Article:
Is Turning Down Donations Good for Business?
May 19, 2013 Editor 0
The concept of a social enterprise is nothing new: organizations like Newman’s Own, Kiva and Inveneo have long held that a profitable business model is key to maintaining long-term financial stability. And as universities are increasingly leaning their business programs, as Stanford’s Center for Social Innovation and Harvard’s Social Enterprise Initiative have done, the trend towards market-based funding for social causes is showing nothing but growth. Harvard alone has nearly 100 staff as part the program who’ve published over 500 books on the subject.
But does this shift mean we should discount traditional funding sources for social causes altogether? Are donations-based organizations a thing of the past?
Zimbabwe’s JumpStart seems to think so. One of JumpStart’s coordinators, Limbikani Soul Kabweza recently wrote that they’re turning down money from NGOs, embassies and donors looking to fund them. Their reason?
“Social impact is just a natural consequence of commercial success.”
I have to say that I applaud the group for wanting to stand up to the challenge of the open market. There are risks in being overly dependent on donations and advantages to cultivating customers and partners over donors. Looking to build out a hub of tech-minded entrepreneurs, Jumpstart have decided to write that funding source off completely and focus on good business. And that’s surprised a few.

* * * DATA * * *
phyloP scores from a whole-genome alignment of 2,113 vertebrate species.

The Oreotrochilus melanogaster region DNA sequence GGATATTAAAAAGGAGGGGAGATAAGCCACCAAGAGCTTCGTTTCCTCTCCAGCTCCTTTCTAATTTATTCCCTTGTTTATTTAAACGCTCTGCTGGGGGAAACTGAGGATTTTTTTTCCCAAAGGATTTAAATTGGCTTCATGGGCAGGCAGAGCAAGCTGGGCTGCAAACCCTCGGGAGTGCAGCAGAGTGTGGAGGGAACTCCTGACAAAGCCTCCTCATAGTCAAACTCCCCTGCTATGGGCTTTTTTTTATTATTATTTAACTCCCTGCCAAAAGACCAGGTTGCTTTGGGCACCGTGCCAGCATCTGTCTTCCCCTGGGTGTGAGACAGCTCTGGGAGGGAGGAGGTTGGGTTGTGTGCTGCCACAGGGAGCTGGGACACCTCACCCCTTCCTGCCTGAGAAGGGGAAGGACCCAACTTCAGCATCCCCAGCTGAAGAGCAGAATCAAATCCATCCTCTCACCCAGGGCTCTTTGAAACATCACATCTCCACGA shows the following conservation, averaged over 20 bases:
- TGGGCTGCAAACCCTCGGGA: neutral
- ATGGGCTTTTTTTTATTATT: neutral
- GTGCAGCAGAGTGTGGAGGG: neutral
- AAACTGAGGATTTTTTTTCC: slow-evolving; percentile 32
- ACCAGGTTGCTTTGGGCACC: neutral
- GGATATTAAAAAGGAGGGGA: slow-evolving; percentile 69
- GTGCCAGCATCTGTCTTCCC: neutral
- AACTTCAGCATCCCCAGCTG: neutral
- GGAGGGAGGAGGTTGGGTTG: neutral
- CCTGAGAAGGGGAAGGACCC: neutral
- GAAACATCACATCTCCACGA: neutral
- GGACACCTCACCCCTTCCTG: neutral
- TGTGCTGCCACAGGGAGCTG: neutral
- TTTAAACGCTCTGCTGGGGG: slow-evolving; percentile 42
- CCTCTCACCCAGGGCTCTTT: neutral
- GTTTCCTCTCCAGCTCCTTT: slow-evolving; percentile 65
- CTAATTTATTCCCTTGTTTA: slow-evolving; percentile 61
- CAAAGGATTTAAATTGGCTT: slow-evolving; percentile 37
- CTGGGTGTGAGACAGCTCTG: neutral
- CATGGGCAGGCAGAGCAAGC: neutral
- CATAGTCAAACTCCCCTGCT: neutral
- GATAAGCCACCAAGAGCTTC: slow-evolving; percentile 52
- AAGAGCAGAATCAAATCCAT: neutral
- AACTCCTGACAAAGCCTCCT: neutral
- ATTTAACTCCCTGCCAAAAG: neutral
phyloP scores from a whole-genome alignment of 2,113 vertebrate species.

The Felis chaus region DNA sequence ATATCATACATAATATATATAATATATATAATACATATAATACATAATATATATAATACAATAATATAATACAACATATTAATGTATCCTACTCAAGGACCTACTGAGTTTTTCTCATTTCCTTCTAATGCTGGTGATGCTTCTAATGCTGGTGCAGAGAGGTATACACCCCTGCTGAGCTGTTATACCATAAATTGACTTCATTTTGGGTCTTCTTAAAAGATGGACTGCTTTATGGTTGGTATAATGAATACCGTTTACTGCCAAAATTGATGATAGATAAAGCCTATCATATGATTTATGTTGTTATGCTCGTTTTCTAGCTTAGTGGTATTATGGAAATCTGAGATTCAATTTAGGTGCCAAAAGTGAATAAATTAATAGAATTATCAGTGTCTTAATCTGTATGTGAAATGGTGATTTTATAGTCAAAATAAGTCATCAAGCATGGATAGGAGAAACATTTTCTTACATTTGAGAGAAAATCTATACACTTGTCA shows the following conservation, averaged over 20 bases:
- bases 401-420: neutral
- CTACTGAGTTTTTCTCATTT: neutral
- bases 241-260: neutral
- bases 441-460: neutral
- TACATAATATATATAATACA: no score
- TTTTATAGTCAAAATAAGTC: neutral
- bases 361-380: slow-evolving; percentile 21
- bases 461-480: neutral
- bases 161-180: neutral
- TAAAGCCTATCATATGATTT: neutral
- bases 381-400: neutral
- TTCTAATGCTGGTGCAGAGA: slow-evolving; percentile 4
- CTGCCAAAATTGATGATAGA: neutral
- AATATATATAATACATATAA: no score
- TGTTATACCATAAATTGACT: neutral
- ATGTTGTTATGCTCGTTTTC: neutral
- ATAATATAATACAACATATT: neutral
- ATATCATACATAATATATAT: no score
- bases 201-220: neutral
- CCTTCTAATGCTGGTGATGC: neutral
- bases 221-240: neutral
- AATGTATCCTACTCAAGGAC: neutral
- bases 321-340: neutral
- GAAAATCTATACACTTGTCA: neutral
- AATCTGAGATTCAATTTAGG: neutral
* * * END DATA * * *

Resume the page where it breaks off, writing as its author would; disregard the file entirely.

To start with, it’s an interesting business play. Financing can be hard to come by and many small business owners would welcome grants as loans that you don’t have to pay back. It’s also interesting from an impact perspective. Market-driven or not, donations fund amazing, successful projects all over the world. Turning down capital means fewer resources. In building a technology-focused hub, however, Kabweza doesn’t see donations as the reason to work with social organizations:
“We see them more as an opportunity for business networking. The proposed funds can be raised locally easily and are not key to the hub. To any hub. Business networks, exchanges, mentorship, relationships, and investment (as opposed to feel good charity money) are more. They are priceless in comparison.”
So what does this say about the future of donations? I can’t see the traditional aid model going away anytime soon, and perhaps this is just an extreme example nudging the needle more towards enterprise than purely social.
Still, turning down donations is a bold move and the question remains: is it solid principles or a missed opportunity?
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